Red sky at night, sailor's delight,
Red sky at morning, sailors take warning.
|Red sky at night over Perth Amboy, New Jersey. Photo Amy Stryker|
This is what we saw last night on our way back to the mooring. This was the reddest sky and air and water surface I had ever seen. It was magical.
I looked up the origin of the "red sky at night" phrase. Wikipedia tells us:
Weather systems typically move from west to east, and red clouds result when the sun shines on their undersides at either sunrise or sunset. At these two times of day, the sun's light is passing at a very low angle through a great thickness of atmosphere, the result of which is the scattering out of most of the shorter wavelengths — the greens, blues, and violets — of the visible spectrum, and so sunlight is heavy at the red end of the spectrum. If the morning skies are red, it is because clear skies to the east permit the sun to light the undersides of moisture-bearing clouds coming in from the west. Conversely, in order to see red clouds in the evening, sunlight must have a clear path from the west in order to illuminate moisture-bearing clouds moving off to the east. There are many variations on this piece of lore, but they all carry the same message.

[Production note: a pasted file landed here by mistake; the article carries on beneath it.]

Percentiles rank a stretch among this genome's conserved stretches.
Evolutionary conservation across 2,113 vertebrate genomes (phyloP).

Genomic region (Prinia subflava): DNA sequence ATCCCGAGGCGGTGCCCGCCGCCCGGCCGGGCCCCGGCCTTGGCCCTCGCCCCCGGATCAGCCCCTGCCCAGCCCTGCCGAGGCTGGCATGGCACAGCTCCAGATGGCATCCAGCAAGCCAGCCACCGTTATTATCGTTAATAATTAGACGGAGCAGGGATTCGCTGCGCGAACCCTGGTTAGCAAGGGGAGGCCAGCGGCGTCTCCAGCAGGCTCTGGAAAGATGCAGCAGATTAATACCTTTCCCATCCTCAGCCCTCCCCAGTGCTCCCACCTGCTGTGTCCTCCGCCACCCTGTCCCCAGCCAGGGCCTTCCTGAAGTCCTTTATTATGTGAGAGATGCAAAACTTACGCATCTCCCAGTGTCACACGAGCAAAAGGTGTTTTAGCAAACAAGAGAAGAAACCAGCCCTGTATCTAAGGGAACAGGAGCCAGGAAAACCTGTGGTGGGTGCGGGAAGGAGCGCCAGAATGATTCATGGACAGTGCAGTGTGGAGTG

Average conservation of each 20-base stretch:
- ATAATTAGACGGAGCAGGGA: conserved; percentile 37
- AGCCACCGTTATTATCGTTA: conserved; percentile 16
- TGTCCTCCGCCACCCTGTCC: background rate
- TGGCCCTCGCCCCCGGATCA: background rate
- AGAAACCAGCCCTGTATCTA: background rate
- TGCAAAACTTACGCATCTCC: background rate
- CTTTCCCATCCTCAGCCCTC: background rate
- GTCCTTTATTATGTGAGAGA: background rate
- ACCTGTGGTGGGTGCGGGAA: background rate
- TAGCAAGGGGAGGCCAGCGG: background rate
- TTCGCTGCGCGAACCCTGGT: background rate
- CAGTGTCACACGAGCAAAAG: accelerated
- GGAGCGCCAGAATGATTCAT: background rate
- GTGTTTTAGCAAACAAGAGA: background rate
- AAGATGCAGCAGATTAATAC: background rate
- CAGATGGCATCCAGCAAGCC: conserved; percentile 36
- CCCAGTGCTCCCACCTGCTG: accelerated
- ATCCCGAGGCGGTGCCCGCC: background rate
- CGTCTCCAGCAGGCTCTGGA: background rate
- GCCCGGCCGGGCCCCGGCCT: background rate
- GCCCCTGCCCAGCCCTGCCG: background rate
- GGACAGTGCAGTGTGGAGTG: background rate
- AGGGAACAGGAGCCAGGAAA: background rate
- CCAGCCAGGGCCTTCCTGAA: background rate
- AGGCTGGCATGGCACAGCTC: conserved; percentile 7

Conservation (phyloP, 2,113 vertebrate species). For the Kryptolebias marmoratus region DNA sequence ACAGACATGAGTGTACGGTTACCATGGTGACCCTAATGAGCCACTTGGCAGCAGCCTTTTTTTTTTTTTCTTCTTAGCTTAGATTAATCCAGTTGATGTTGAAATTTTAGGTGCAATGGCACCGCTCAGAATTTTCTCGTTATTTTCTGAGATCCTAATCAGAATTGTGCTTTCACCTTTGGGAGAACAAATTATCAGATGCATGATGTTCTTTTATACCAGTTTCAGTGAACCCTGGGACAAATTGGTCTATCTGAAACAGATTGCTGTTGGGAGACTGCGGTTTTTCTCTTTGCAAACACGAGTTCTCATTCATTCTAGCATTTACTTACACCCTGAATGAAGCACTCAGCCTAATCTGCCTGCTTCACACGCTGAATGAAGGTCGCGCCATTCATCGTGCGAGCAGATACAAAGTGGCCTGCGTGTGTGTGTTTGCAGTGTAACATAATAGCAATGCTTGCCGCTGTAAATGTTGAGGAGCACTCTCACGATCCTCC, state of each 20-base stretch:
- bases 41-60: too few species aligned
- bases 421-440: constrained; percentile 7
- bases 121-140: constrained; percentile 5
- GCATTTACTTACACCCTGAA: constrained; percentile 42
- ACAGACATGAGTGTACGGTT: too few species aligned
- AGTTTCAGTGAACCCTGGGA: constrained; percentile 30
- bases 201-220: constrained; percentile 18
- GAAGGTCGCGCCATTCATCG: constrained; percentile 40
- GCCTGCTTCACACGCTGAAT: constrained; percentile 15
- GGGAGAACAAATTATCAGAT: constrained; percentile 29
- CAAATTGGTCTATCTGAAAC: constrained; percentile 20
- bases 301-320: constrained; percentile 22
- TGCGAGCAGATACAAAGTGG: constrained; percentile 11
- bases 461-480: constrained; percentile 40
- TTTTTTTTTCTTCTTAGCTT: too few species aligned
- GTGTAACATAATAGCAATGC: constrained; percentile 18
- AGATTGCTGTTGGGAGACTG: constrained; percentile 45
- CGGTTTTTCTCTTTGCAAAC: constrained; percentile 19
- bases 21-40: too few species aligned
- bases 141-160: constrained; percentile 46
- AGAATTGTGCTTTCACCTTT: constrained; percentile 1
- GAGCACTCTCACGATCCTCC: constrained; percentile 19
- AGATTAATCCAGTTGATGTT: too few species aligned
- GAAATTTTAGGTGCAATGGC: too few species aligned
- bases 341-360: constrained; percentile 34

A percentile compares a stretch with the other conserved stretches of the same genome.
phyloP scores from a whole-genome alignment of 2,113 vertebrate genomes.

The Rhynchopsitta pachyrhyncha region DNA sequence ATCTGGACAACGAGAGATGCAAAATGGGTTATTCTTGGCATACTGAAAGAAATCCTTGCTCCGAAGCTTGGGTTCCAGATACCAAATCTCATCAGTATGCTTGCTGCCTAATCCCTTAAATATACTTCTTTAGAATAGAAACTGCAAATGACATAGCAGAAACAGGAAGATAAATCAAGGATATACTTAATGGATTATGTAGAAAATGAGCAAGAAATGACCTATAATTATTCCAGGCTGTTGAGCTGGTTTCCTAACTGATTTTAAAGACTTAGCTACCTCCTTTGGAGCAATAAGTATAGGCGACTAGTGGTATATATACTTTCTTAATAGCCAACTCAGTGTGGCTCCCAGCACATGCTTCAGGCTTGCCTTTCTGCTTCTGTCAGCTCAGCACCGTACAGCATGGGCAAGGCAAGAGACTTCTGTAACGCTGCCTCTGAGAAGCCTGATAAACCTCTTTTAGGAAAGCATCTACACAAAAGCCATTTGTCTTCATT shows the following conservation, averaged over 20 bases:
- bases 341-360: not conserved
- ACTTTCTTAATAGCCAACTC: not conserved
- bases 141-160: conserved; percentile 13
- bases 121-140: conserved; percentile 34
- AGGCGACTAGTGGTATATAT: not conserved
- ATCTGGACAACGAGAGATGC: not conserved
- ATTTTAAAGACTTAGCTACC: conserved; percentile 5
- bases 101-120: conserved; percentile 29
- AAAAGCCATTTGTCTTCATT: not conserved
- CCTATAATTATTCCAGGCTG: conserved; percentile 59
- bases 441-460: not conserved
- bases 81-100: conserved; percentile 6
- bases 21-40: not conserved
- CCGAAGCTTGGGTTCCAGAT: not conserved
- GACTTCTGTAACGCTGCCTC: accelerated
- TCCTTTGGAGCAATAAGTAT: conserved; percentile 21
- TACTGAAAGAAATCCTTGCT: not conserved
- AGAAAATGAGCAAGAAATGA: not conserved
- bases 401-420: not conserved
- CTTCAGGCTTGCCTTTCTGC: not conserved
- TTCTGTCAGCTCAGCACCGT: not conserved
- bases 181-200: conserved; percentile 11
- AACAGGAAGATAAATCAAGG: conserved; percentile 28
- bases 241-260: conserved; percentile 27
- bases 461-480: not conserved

Wikipedia then adds a biblical reference:
Matthew 16:2-3 -- [Jesus] replied, [to some Pharisees and Sadducees that wanted to "test" him by asking him to show them a sign from heaven]
"When evening comes, you say,
'It will be fair weather: for the sky is red.'
And in the morning,
'Today it will be stormy, for the sky is red and overcast.'
You know how to interpret the appearance of the sky, but you cannot interpret the signs of the times."
This Bible verse shows that even in the times of Jesus people were already using this saying. This might indicate that the saying was already older around that time.
Next on my bucket list: See the green flash.
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